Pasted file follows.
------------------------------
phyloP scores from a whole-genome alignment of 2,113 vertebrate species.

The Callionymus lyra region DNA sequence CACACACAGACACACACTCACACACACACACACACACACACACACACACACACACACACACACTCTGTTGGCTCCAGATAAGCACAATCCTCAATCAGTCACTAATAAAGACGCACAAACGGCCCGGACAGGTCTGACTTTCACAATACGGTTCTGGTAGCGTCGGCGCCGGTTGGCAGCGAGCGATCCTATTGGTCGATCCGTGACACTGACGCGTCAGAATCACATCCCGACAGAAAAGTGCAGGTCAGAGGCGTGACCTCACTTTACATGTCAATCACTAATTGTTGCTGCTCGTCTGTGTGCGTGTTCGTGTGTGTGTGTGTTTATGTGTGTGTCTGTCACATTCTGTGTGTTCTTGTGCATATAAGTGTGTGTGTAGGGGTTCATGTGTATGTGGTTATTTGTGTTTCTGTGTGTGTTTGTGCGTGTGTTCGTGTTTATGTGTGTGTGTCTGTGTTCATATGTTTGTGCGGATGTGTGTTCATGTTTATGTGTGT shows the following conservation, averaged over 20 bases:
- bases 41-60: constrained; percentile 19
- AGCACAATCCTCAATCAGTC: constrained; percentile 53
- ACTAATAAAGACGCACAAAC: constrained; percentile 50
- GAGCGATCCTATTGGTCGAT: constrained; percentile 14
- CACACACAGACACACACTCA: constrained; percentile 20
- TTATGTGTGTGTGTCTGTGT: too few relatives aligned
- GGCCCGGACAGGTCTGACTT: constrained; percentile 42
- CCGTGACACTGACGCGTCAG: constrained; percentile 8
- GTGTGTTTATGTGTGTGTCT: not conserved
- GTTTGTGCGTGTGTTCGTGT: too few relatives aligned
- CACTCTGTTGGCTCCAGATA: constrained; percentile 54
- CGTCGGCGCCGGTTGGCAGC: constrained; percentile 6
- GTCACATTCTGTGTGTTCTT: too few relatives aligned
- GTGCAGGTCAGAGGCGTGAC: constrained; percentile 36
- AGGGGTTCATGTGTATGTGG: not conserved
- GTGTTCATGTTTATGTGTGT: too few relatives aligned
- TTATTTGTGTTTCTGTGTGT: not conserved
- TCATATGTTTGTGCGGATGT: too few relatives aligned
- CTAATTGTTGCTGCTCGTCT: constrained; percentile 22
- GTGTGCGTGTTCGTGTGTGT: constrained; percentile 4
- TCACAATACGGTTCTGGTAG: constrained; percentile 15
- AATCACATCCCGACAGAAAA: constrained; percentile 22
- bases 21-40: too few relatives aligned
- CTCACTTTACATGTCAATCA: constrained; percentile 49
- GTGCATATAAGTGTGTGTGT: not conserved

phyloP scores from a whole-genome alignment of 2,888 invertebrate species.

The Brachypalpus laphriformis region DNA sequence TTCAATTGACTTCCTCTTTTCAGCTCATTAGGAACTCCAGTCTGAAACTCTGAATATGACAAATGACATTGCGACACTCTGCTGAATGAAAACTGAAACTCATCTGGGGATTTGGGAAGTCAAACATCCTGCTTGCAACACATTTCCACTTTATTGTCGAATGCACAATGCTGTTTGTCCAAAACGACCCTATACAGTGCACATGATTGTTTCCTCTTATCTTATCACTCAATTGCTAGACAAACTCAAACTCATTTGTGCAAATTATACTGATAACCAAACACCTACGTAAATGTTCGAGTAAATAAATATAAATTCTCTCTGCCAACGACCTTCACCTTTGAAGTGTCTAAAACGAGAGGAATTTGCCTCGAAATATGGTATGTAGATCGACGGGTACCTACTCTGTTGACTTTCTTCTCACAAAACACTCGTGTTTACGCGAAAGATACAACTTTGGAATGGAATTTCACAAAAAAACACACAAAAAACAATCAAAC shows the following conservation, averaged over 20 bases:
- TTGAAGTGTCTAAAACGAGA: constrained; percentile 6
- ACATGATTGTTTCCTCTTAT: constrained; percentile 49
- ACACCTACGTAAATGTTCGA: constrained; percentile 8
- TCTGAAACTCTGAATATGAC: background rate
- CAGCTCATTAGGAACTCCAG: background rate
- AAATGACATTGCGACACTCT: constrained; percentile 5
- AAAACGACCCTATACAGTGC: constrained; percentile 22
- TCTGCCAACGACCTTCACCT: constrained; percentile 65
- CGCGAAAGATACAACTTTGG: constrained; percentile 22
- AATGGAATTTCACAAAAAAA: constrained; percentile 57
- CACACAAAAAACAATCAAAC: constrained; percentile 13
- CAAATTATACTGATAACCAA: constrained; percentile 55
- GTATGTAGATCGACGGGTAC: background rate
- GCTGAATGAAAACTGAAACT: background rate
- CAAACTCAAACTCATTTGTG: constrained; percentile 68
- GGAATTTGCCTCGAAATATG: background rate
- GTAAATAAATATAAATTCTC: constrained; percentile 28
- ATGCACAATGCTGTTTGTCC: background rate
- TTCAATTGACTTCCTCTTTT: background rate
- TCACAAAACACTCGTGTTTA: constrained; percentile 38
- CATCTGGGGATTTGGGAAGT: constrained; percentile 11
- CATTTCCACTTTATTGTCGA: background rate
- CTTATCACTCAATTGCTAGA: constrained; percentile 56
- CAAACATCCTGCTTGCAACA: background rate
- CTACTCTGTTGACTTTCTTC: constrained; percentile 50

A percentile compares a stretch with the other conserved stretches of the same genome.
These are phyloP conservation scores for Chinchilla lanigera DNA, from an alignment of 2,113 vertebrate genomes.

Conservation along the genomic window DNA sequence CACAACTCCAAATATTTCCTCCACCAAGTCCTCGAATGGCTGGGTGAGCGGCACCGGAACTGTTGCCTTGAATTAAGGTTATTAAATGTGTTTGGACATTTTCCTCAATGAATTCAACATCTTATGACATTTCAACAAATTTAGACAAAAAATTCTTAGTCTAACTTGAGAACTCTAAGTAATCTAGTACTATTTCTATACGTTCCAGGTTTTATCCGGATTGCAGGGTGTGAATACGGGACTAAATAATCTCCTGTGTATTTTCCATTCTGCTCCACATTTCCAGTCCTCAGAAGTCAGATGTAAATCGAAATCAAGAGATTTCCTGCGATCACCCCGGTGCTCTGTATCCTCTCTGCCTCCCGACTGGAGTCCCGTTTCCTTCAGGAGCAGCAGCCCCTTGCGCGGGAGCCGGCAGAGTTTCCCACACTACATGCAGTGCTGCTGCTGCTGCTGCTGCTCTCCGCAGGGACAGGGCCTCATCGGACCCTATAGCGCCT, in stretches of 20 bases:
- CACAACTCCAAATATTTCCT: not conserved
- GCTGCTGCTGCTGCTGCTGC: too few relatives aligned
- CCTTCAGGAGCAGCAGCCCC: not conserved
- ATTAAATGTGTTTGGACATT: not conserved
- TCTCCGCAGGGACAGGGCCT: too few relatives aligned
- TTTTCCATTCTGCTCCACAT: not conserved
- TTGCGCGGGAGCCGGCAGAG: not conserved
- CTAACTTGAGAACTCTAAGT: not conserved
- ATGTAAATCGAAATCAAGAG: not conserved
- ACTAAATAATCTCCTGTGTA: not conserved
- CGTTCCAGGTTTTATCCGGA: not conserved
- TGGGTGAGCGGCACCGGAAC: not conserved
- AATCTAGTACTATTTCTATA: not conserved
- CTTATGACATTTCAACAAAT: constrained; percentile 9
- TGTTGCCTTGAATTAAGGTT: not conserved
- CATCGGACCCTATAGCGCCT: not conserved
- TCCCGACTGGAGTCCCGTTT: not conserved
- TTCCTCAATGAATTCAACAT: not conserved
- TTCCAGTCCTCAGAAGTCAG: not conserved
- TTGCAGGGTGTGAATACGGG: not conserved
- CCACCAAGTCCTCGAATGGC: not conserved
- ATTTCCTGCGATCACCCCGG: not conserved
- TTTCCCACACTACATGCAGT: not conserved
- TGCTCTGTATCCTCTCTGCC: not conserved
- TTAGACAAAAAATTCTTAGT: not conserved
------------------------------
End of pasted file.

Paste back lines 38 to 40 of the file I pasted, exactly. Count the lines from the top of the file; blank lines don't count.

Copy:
- CGCGAAAGATACAACTTTGG: constrained; percentile 22
- AATGGAATTTCACAAAAAAA: constrained; percentile 57
- CACACAAAAAACAATCAAAC: constrained; percentile 13